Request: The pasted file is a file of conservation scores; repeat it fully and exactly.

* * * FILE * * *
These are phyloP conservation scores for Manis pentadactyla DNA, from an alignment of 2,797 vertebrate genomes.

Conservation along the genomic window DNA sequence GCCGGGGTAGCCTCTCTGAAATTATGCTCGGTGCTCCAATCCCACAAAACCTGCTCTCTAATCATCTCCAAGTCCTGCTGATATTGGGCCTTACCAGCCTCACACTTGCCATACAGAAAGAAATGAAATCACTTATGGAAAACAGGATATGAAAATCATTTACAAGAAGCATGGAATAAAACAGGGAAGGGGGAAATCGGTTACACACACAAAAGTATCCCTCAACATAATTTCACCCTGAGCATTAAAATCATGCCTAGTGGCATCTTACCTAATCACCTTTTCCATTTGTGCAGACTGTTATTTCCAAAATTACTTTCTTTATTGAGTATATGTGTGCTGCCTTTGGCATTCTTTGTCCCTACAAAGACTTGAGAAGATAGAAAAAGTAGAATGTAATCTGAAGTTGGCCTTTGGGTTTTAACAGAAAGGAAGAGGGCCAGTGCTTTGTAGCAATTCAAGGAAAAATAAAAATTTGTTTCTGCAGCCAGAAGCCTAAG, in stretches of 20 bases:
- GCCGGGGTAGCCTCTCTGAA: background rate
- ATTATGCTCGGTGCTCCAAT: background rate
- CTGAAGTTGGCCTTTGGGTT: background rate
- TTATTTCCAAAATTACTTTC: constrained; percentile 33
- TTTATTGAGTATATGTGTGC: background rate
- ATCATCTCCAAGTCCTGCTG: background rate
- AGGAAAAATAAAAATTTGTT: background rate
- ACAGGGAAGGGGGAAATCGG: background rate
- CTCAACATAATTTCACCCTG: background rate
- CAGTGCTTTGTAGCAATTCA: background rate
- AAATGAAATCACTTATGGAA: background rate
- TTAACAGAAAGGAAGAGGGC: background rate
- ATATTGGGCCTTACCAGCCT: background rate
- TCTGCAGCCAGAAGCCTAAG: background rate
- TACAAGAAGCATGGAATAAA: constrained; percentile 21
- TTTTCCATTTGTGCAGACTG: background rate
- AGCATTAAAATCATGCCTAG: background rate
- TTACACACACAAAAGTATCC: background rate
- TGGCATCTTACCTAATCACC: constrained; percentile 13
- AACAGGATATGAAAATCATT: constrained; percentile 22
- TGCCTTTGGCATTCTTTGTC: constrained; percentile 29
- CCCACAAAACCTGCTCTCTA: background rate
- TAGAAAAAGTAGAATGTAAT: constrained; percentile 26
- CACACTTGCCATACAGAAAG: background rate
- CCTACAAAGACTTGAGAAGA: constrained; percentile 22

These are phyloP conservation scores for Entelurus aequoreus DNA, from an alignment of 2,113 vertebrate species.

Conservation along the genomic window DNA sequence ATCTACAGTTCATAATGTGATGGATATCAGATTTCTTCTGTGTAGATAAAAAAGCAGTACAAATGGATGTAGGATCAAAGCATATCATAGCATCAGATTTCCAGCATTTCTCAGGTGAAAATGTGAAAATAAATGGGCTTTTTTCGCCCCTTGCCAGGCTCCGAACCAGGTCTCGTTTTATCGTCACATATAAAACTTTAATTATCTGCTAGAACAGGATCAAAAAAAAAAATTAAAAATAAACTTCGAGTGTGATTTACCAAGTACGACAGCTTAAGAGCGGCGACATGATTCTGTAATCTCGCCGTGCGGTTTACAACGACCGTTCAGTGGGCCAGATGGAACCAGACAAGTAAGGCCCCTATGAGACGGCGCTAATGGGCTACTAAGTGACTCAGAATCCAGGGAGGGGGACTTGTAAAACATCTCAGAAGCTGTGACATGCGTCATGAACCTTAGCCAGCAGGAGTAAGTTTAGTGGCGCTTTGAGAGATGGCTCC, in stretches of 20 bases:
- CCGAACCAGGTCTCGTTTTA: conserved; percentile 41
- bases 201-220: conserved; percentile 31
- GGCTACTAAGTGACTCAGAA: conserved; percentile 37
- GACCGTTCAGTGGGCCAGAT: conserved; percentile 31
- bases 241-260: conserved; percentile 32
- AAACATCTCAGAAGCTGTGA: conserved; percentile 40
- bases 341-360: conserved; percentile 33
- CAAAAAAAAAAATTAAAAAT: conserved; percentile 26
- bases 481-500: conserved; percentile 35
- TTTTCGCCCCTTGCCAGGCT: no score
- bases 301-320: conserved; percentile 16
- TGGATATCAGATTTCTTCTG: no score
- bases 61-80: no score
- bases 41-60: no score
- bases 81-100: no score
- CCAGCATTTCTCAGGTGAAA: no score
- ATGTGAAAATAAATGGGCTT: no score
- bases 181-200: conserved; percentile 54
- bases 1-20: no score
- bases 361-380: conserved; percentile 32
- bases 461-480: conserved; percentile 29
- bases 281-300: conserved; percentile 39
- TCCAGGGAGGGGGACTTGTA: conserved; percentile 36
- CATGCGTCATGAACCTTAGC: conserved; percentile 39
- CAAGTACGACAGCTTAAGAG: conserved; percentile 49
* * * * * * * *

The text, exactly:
These are phyloP conservation scores for Manis pentadactyla DNA, from an alignment of 2,797 vertebrate genomes.

Conservation along the genomic window DNA sequence GCCGGGGTAGCCTCTCTGAAATTATGCTCGGTGCTCCAATCCCACAAAACCTGCTCTCTAATCATCTCCAAGTCCTGCTGATATTGGGCCTTACCAGCCTCACACTTGCCATACAGAAAGAAATGAAATCACTTATGGAAAACAGGATATGAAAATCATTTACAAGAAGCATGGAATAAAACAGGGAAGGGGGAAATCGGTTACACACACAAAAGTATCCCTCAACATAATTTCACCCTGAGCATTAAAATCATGCCTAGTGGCATCTTACCTAATCACCTTTTCCATTTGTGCAGACTGTTATTTCCAAAATTACTTTCTTTATTGAGTATATGTGTGCTGCCTTTGGCATTCTTTGTCCCTACAAAGACTTGAGAAGATAGAAAAAGTAGAATGTAATCTGAAGTTGGCCTTTGGGTTTTAACAGAAAGGAAGAGGGCCAGTGCTTTGTAGCAATTCAAGGAAAAATAAAAATTTGTTTCTGCAGCCAGAAGCCTAAG, in stretches of 20 bases:
- GCCGGGGTAGCCTCTCTGAA: background rate
- ATTATGCTCGGTGCTCCAAT: background rate
- CTGAAGTTGGCCTTTGGGTT: background rate
- TTATTTCCAAAATTACTTTC: constrained; percentile 33
- TTTATTGAGTATATGTGTGC: background rate
- ATCATCTCCAAGTCCTGCTG: background rate
- AGGAAAAATAAAAATTTGTT: background rate
- ACAGGGAAGGGGGAAATCGG: background rate
- CTCAACATAATTTCACCCTG: background rate
- CAGTGCTTTGTAGCAATTCA: background rate
- AAATGAAATCACTTATGGAA: background rate
- TTAACAGAAAGGAAGAGGGC: background rate
- ATATTGGGCCTTACCAGCCT: background rate
- TCTGCAGCCAGAAGCCTAAG: background rate
- TACAAGAAGCATGGAATAAA: constrained; percentile 21
- TTTTCCATTTGTGCAGACTG: background rate
- AGCATTAAAATCATGCCTAG: background rate
- TTACACACACAAAAGTATCC: background rate
- TGGCATCTTACCTAATCACC: constrained; percentile 13
- AACAGGATATGAAAATCATT: constrained; percentile 22
- TGCCTTTGGCATTCTTTGTC: constrained; percentile 29
- CCCACAAAACCTGCTCTCTA: background rate
- TAGAAAAAGTAGAATGTAAT: constrained; percentile 26
- CACACTTGCCATACAGAAAG: background rate
- CCTACAAAGACTTGAGAAGA: constrained; percentile 22

These are phyloP conservation scores for Entelurus aequoreus DNA, from an alignment of 2,113 vertebrate species.

Conservation along the genomic window DNA sequence ATCTACAGTTCATAATGTGATGGATATCAGATTTCTTCTGTGTAGATAAAAAAGCAGTACAAATGGATGTAGGATCAAAGCATATCATAGCATCAGATTTCCAGCATTTCTCAGGTGAAAATGTGAAAATAAATGGGCTTTTTTCGCCCCTTGCCAGGCTCCGAACCAGGTCTCGTTTTATCGTCACATATAAAACTTTAATTATCTGCTAGAACAGGATCAAAAAAAAAAATTAAAAATAAACTTCGAGTGTGATTTACCAAGTACGACAGCTTAAGAGCGGCGACATGATTCTGTAATCTCGCCGTGCGGTTTACAACGACCGTTCAGTGGGCCAGATGGAACCAGACAAGTAAGGCCCCTATGAGACGGCGCTAATGGGCTACTAAGTGACTCAGAATCCAGGGAGGGGGACTTGTAAAACATCTCAGAAGCTGTGACATGCGTCATGAACCTTAGCCAGCAGGAGTAAGTTTAGTGGCGCTTTGAGAGATGGCTCC, in stretches of 20 bases:
- CCGAACCAGGTCTCGTTTTA: conserved; percentile 41
- bases 201-220: conserved; percentile 31
- GGCTACTAAGTGACTCAGAA: conserved; percentile 37
- GACCGTTCAGTGGGCCAGAT: conserved; percentile 31
- bases 241-260: conserved; percentile 32
- AAACATCTCAGAAGCTGTGA: conserved; percentile 40
- bases 341-360: conserved; percentile 33
- CAAAAAAAAAAATTAAAAAT: conserved; percentile 26
- bases 481-500: conserved; percentile 35
- TTTTCGCCCCTTGCCAGGCT: no score
- bases 301-320: conserved; percentile 16
- TGGATATCAGATTTCTTCTG: no score
- bases 61-80: no score
- bases 41-60: no score
- bases 81-100: no score
- CCAGCATTTCTCAGGTGAAA: no score
- ATGTGAAAATAAATGGGCTT: no score
- bases 181-200: conserved; percentile 54
- bases 1-20: no score
- bases 361-380: conserved; percentile 32
- bases 461-480: conserved; percentile 29
- bases 281-300: conserved; percentile 39
- TCCAGGGAGGGGGACTTGTA: conserved; percentile 36
- CATGCGTCATGAACCTTAGC: conserved; percentile 39
- CAAGTACGACAGCTTAAGAG: conserved; percentile 49